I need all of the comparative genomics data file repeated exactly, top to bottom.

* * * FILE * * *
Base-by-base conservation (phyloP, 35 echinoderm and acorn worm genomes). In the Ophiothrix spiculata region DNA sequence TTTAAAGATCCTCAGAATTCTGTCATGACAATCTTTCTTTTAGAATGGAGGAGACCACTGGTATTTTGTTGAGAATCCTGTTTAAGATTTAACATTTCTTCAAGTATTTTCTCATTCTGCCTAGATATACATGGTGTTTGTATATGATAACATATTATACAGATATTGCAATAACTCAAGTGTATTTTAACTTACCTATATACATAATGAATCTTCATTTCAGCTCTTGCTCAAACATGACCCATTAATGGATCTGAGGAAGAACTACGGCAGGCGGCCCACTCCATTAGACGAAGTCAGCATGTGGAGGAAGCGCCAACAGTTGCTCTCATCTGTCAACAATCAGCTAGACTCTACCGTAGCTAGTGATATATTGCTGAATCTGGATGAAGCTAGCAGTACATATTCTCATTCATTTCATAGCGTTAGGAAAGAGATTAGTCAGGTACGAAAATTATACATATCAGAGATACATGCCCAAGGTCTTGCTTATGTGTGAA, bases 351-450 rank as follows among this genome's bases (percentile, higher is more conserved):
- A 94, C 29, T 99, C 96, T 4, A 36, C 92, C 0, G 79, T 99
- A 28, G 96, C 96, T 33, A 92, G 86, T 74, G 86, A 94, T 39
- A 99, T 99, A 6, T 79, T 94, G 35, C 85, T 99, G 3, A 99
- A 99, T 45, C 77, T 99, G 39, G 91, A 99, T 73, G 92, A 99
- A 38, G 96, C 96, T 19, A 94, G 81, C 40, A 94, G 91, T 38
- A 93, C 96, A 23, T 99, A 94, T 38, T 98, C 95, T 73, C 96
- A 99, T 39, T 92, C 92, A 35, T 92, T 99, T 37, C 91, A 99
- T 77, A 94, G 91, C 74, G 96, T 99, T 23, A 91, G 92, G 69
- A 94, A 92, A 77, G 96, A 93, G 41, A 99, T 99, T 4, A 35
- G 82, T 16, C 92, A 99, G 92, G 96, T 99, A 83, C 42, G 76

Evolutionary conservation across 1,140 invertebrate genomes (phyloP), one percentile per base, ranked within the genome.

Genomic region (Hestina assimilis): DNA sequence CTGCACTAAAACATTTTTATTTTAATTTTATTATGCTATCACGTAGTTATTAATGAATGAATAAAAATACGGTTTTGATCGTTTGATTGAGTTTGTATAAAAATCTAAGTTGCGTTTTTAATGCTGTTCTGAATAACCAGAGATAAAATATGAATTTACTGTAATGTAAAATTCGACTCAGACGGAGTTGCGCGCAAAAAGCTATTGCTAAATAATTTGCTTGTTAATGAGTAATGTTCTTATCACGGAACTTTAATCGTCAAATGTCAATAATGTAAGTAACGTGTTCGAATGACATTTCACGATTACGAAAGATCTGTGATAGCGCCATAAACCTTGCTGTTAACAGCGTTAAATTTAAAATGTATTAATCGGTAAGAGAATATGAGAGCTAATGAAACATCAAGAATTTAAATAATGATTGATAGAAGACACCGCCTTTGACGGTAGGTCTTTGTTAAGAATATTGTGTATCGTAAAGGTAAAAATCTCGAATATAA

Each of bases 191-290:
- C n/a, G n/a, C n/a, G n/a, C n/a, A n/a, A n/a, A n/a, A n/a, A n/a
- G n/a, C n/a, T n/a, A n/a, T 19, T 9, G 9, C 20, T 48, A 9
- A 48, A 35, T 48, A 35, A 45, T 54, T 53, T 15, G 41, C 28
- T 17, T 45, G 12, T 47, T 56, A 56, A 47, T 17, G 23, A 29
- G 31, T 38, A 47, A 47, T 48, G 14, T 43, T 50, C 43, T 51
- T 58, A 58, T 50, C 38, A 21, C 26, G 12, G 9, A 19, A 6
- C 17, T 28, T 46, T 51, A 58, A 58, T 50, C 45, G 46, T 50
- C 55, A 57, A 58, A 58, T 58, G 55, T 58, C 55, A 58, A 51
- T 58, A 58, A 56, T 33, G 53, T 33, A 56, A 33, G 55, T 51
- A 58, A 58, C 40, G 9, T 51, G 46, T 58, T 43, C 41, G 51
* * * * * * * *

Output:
Base-by-base conservation (phyloP, 35 echinoderm and acorn worm genomes). In the Ophiothrix spiculata region DNA sequence TTTAAAGATCCTCAGAATTCTGTCATGACAATCTTTCTTTTAGAATGGAGGAGACCACTGGTATTTTGTTGAGAATCCTGTTTAAGATTTAACATTTCTTCAAGTATTTTCTCATTCTGCCTAGATATACATGGTGTTTGTATATGATAACATATTATACAGATATTGCAATAACTCAAGTGTATTTTAACTTACCTATATACATAATGAATCTTCATTTCAGCTCTTGCTCAAACATGACCCATTAATGGATCTGAGGAAGAACTACGGCAGGCGGCCCACTCCATTAGACGAAGTCAGCATGTGGAGGAAGCGCCAACAGTTGCTCTCATCTGTCAACAATCAGCTAGACTCTACCGTAGCTAGTGATATATTGCTGAATCTGGATGAAGCTAGCAGTACATATTCTCATTCATTTCATAGCGTTAGGAAAGAGATTAGTCAGGTACGAAAATTATACATATCAGAGATACATGCCCAAGGTCTTGCTTATGTGTGAA, bases 351-450 rank as follows among this genome's bases (percentile, higher is more conserved):
- A 94, C 29, T 99, C 96, T 4, A 36, C 92, C 0, G 79, T 99
- A 28, G 96, C 96, T 33, A 92, G 86, T 74, G 86, A 94, T 39
- A 99, T 99, A 6, T 79, T 94, G 35, C 85, T 99, G 3, A 99
- A 99, T 45, C 77, T 99, G 39, G 91, A 99, T 73, G 92, A 99
- A 38, G 96, C 96, T 19, A 94, G 81, C 40, A 94, G 91, T 38
- A 93, C 96, A 23, T 99, A 94, T 38, T 98, C 95, T 73, C 96
- A 99, T 39, T 92, C 92, A 35, T 92, T 99, T 37, C 91, A 99
- T 77, A 94, G 91, C 74, G 96, T 99, T 23, A 91, G 92, G 69
- A 94, A 92, A 77, G 96, A 93, G 41, A 99, T 99, T 4, A 35
- G 82, T 16, C 92, A 99, G 92, G 96, T 99, A 83, C 42, G 76

Evolutionary conservation across 1,140 invertebrate genomes (phyloP), one percentile per base, ranked within the genome.

Genomic region (Hestina assimilis): DNA sequence CTGCACTAAAACATTTTTATTTTAATTTTATTATGCTATCACGTAGTTATTAATGAATGAATAAAAATACGGTTTTGATCGTTTGATTGAGTTTGTATAAAAATCTAAGTTGCGTTTTTAATGCTGTTCTGAATAACCAGAGATAAAATATGAATTTACTGTAATGTAAAATTCGACTCAGACGGAGTTGCGCGCAAAAAGCTATTGCTAAATAATTTGCTTGTTAATGAGTAATGTTCTTATCACGGAACTTTAATCGTCAAATGTCAATAATGTAAGTAACGTGTTCGAATGACATTTCACGATTACGAAAGATCTGTGATAGCGCCATAAACCTTGCTGTTAACAGCGTTAAATTTAAAATGTATTAATCGGTAAGAGAATATGAGAGCTAATGAAACATCAAGAATTTAAATAATGATTGATAGAAGACACCGCCTTTGACGGTAGGTCTTTGTTAAGAATATTGTGTATCGTAAAGGTAAAAATCTCGAATATAA

Each of bases 191-290:
- C n/a, G n/a, C n/a, G n/a, C n/a, A n/a, A n/a, A n/a, A n/a, A n/a
- G n/a, C n/a, T n/a, A n/a, T 19, T 9, G 9, C 20, T 48, A 9
- A 48, A 35, T 48, A 35, A 45, T 54, T 53, T 15, G 41, C 28
- T 17, T 45, G 12, T 47, T 56, A 56, A 47, T 17, G 23, A 29
- G 31, T 38, A 47, A 47, T 48, G 14, T 43, T 50, C 43, T 51
- T 58, A 58, T 50, C 38, A 21, C 26, G 12, G 9, A 19, A 6
- C 17, T 28, T 46, T 51, A 58, A 58, T 50, C 45, G 46, T 50
- C 55, A 57, A 58, A 58, T 58, G 55, T 58, C 55, A 58, A 51
- T 58, A 58, A 56, T 33, G 53, T 33, A 56, A 33, G 55, T 51
- A 58, A 58, C 40, G 9, T 51, G 46, T 58, T 43, C 41, G 51